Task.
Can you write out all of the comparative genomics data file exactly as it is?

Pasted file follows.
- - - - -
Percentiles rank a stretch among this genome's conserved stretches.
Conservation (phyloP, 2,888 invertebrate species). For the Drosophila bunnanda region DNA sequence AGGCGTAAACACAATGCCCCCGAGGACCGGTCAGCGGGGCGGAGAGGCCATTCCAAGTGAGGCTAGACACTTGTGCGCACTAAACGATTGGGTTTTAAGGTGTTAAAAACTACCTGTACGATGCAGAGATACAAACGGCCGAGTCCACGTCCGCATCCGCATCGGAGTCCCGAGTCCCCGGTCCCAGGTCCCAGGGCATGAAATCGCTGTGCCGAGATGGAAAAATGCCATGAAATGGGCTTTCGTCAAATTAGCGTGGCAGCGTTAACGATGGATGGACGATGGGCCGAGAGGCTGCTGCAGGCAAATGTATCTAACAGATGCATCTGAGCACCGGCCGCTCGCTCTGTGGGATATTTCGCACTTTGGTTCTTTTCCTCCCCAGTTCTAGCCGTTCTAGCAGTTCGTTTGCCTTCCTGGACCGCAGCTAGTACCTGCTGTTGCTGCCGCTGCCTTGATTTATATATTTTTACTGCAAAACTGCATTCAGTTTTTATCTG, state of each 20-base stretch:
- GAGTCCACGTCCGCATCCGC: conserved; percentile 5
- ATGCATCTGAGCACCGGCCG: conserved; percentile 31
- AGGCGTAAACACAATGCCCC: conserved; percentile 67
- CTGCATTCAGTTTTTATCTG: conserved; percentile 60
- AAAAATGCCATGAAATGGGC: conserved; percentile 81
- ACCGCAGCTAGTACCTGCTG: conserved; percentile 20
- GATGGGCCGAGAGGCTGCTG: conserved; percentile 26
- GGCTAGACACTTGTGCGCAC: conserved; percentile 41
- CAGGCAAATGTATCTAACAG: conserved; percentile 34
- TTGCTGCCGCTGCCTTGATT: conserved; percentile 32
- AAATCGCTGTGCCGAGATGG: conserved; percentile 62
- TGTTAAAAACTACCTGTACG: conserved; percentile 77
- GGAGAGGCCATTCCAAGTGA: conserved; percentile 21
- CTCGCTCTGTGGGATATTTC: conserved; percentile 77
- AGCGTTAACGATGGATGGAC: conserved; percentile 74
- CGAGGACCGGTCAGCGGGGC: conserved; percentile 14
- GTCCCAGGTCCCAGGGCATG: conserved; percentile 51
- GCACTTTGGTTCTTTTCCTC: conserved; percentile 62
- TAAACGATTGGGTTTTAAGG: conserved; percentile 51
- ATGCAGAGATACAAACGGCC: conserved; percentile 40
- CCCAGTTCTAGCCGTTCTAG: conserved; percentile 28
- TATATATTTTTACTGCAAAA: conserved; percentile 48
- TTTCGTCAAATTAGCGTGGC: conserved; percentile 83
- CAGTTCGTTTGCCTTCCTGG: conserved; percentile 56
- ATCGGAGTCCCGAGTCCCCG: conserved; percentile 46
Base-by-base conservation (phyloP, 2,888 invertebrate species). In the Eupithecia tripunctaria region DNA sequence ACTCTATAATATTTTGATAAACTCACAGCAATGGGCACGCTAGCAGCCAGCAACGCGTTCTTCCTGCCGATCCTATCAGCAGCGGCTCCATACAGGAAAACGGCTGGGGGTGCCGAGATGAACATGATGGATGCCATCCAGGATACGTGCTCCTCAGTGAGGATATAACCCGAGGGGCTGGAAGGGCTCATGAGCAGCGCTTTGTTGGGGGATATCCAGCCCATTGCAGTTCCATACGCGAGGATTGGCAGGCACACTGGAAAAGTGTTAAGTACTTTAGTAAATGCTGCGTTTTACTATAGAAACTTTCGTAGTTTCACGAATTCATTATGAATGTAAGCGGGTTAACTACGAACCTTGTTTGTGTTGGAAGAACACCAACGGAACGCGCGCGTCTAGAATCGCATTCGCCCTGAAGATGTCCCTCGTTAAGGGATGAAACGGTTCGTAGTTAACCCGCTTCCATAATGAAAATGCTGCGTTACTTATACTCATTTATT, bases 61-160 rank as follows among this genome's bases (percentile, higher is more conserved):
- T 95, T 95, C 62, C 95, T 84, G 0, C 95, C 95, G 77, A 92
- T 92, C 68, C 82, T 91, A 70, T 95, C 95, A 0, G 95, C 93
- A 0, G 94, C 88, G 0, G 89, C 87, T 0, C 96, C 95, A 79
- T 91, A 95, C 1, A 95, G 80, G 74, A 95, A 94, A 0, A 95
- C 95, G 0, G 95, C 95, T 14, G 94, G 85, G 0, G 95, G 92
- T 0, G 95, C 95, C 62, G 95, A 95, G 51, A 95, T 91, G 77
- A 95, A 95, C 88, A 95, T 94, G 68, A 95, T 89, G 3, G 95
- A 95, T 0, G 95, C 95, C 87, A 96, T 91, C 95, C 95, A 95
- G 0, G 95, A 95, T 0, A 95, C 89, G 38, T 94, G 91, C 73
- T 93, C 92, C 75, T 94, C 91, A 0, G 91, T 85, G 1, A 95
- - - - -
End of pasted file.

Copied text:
Percentiles rank a stretch among this genome's conserved stretches.
Conservation (phyloP, 2,888 invertebrate species). For the Drosophila bunnanda region DNA sequence AGGCGTAAACACAATGCCCCCGAGGACCGGTCAGCGGGGCGGAGAGGCCATTCCAAGTGAGGCTAGACACTTGTGCGCACTAAACGATTGGGTTTTAAGGTGTTAAAAACTACCTGTACGATGCAGAGATACAAACGGCCGAGTCCACGTCCGCATCCGCATCGGAGTCCCGAGTCCCCGGTCCCAGGTCCCAGGGCATGAAATCGCTGTGCCGAGATGGAAAAATGCCATGAAATGGGCTTTCGTCAAATTAGCGTGGCAGCGTTAACGATGGATGGACGATGGGCCGAGAGGCTGCTGCAGGCAAATGTATCTAACAGATGCATCTGAGCACCGGCCGCTCGCTCTGTGGGATATTTCGCACTTTGGTTCTTTTCCTCCCCAGTTCTAGCCGTTCTAGCAGTTCGTTTGCCTTCCTGGACCGCAGCTAGTACCTGCTGTTGCTGCCGCTGCCTTGATTTATATATTTTTACTGCAAAACTGCATTCAGTTTTTATCTG, state of each 20-base stretch:
- GAGTCCACGTCCGCATCCGC: conserved; percentile 5
- ATGCATCTGAGCACCGGCCG: conserved; percentile 31
- AGGCGTAAACACAATGCCCC: conserved; percentile 67
- CTGCATTCAGTTTTTATCTG: conserved; percentile 60
- AAAAATGCCATGAAATGGGC: conserved; percentile 81
- ACCGCAGCTAGTACCTGCTG: conserved; percentile 20
- GATGGGCCGAGAGGCTGCTG: conserved; percentile 26
- GGCTAGACACTTGTGCGCAC: conserved; percentile 41
- CAGGCAAATGTATCTAACAG: conserved; percentile 34
- TTGCTGCCGCTGCCTTGATT: conserved; percentile 32
- AAATCGCTGTGCCGAGATGG: conserved; percentile 62
- TGTTAAAAACTACCTGTACG: conserved; percentile 77
- GGAGAGGCCATTCCAAGTGA: conserved; percentile 21
- CTCGCTCTGTGGGATATTTC: conserved; percentile 77
- AGCGTTAACGATGGATGGAC: conserved; percentile 74
- CGAGGACCGGTCAGCGGGGC: conserved; percentile 14
- GTCCCAGGTCCCAGGGCATG: conserved; percentile 51
- GCACTTTGGTTCTTTTCCTC: conserved; percentile 62
- TAAACGATTGGGTTTTAAGG: conserved; percentile 51
- ATGCAGAGATACAAACGGCC: conserved; percentile 40
- CCCAGTTCTAGCCGTTCTAG: conserved; percentile 28
- TATATATTTTTACTGCAAAA: conserved; percentile 48
- TTTCGTCAAATTAGCGTGGC: conserved; percentile 83
- CAGTTCGTTTGCCTTCCTGG: conserved; percentile 56
- ATCGGAGTCCCGAGTCCCCG: conserved; percentile 46
Base-by-base conservation (phyloP, 2,888 invertebrate species). In the Eupithecia tripunctaria region DNA sequence ACTCTATAATATTTTGATAAACTCACAGCAATGGGCACGCTAGCAGCCAGCAACGCGTTCTTCCTGCCGATCCTATCAGCAGCGGCTCCATACAGGAAAACGGCTGGGGGTGCCGAGATGAACATGATGGATGCCATCCAGGATACGTGCTCCTCAGTGAGGATATAACCCGAGGGGCTGGAAGGGCTCATGAGCAGCGCTTTGTTGGGGGATATCCAGCCCATTGCAGTTCCATACGCGAGGATTGGCAGGCACACTGGAAAAGTGTTAAGTACTTTAGTAAATGCTGCGTTTTACTATAGAAACTTTCGTAGTTTCACGAATTCATTATGAATGTAAGCGGGTTAACTACGAACCTTGTTTGTGTTGGAAGAACACCAACGGAACGCGCGCGTCTAGAATCGCATTCGCCCTGAAGATGTCCCTCGTTAAGGGATGAAACGGTTCGTAGTTAACCCGCTTCCATAATGAAAATGCTGCGTTACTTATACTCATTTATT, bases 61-160 rank as follows among this genome's bases (percentile, higher is more conserved):
- T 95, T 95, C 62, C 95, T 84, G 0, C 95, C 95, G 77, A 92
- T 92, C 68, C 82, T 91, A 70, T 95, C 95, A 0, G 95, C 93
- A 0, G 94, C 88, G 0, G 89, C 87, T 0, C 96, C 95, A 79
- T 91, A 95, C 1, A 95, G 80, G 74, A 95, A 94, A 0, A 95
- C 95, G 0, G 95, C 95, T 14, G 94, G 85, G 0, G 95, G 92
- T 0, G 95, C 95, C 62, G 95, A 95, G 51, A 95, T 91, G 77
- A 95, A 95, C 88, A 95, T 94, G 68, A 95, T 89, G 3, G 95
- A 95, T 0, G 95, C 95, C 87, A 96, T 91, C 95, C 95, A 95
- G 0, G 95, A 95, T 0, A 95, C 89, G 38, T 94, G 91, C 73
- T 93, C 92, C 75, T 94, C 91, A 0, G 91, T 85, G 1, A 95